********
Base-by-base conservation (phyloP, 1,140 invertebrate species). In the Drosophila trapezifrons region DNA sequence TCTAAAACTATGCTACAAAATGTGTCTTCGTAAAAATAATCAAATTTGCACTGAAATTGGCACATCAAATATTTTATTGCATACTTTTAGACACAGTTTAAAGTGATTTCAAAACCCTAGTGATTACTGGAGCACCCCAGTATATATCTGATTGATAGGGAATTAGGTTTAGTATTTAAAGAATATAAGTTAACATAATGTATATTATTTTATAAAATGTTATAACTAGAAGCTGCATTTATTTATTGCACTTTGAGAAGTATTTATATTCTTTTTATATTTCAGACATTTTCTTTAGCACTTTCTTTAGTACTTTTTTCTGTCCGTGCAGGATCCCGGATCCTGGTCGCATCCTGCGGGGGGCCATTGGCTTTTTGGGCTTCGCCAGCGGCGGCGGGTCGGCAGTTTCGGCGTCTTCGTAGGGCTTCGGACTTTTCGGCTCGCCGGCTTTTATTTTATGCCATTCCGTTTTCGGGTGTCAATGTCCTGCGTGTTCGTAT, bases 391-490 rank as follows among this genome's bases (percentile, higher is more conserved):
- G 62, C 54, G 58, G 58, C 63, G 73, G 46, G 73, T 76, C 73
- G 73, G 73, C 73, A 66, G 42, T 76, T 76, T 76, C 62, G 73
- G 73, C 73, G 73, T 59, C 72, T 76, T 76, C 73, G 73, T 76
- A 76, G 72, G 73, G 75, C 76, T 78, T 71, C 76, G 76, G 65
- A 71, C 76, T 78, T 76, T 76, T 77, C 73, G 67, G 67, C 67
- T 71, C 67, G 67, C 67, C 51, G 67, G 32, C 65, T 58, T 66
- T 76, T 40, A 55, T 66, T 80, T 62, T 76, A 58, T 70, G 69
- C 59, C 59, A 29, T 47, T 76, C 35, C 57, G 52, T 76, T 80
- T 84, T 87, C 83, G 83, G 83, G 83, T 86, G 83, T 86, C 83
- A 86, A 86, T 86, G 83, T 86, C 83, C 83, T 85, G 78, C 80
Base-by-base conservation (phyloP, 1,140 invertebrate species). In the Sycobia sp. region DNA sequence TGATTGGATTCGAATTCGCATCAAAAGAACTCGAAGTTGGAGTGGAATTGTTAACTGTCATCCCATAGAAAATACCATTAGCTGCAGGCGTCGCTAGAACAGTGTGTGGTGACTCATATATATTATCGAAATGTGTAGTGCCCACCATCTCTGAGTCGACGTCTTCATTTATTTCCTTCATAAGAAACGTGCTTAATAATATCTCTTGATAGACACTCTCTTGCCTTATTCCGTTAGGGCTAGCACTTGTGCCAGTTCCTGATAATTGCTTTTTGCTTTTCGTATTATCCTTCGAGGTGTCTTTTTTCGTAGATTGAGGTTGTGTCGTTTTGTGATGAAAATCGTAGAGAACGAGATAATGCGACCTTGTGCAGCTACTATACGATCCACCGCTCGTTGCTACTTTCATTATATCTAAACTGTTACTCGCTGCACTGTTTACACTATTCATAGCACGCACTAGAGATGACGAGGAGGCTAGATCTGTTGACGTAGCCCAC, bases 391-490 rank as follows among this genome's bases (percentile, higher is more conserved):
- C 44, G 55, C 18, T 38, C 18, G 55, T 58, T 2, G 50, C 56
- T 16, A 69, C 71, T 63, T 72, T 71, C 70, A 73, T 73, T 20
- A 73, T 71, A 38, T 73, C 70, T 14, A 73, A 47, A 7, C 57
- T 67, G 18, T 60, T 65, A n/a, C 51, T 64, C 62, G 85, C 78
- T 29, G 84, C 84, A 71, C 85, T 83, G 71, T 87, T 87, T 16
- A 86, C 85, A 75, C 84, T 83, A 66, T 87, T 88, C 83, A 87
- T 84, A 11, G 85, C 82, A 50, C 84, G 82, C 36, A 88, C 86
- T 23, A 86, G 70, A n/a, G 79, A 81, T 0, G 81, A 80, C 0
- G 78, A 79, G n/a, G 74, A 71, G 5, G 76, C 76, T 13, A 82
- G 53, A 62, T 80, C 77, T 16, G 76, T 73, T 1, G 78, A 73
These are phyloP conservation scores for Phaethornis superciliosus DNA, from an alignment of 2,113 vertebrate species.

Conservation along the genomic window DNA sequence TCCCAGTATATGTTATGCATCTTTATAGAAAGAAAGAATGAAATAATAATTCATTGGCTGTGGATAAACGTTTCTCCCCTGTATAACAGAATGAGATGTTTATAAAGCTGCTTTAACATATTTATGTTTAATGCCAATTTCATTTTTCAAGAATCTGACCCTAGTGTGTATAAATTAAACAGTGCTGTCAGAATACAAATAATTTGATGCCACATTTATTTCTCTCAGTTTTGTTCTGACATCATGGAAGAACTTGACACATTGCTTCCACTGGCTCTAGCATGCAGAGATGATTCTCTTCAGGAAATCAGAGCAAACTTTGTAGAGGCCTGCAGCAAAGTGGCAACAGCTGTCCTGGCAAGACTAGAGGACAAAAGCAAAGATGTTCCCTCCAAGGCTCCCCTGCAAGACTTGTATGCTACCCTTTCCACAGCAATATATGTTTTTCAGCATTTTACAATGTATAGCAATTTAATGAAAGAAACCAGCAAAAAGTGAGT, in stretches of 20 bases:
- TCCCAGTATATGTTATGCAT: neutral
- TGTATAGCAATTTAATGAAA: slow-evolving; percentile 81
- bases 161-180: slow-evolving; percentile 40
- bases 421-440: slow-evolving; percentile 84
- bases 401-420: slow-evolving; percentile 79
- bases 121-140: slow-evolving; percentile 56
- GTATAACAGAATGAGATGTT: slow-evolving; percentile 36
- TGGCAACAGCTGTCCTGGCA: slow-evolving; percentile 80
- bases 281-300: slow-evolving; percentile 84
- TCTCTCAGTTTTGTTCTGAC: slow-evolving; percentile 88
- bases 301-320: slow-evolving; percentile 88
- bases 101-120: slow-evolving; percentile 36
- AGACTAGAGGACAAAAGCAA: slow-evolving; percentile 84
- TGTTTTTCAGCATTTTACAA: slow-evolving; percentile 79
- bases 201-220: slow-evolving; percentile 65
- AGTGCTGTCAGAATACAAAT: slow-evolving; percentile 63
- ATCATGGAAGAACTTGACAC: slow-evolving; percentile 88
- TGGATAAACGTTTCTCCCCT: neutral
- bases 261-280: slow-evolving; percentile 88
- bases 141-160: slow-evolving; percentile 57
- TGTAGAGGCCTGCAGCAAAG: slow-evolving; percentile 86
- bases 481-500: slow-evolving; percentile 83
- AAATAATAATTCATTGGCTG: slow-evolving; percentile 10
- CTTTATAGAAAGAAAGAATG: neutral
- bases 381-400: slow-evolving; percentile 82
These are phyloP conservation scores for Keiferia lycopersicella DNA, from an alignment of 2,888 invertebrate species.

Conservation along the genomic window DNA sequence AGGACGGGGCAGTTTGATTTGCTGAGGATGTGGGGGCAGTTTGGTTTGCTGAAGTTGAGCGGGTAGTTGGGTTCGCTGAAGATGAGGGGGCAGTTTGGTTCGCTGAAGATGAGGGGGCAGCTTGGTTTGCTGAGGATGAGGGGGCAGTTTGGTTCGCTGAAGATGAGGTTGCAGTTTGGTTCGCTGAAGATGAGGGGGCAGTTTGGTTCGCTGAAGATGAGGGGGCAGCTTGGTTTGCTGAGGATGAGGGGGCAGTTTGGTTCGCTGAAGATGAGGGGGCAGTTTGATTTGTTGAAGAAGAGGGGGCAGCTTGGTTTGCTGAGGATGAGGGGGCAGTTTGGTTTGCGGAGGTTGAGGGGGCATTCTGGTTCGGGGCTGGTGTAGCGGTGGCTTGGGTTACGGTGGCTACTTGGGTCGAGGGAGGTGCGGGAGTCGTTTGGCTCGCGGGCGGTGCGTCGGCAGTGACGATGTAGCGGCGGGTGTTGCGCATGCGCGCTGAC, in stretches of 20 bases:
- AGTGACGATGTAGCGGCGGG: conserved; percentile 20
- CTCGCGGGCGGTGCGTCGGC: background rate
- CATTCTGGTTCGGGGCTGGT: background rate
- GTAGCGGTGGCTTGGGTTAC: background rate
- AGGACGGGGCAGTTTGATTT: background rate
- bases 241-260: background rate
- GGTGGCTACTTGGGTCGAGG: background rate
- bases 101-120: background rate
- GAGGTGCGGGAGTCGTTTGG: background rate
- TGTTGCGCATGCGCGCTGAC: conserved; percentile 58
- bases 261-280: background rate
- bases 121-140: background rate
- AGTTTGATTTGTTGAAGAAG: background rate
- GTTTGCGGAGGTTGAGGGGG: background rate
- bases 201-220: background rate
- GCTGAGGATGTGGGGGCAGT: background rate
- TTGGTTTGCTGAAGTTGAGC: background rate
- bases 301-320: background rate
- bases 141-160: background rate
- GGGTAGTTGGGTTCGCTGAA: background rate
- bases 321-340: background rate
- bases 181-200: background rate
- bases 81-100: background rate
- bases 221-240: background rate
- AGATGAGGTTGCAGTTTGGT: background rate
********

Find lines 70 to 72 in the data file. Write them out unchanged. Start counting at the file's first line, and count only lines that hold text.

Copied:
- bases 141-160: background rate
- GGGTAGTTGGGTTCGCTGAA: background rate
- bases 321-340: background rate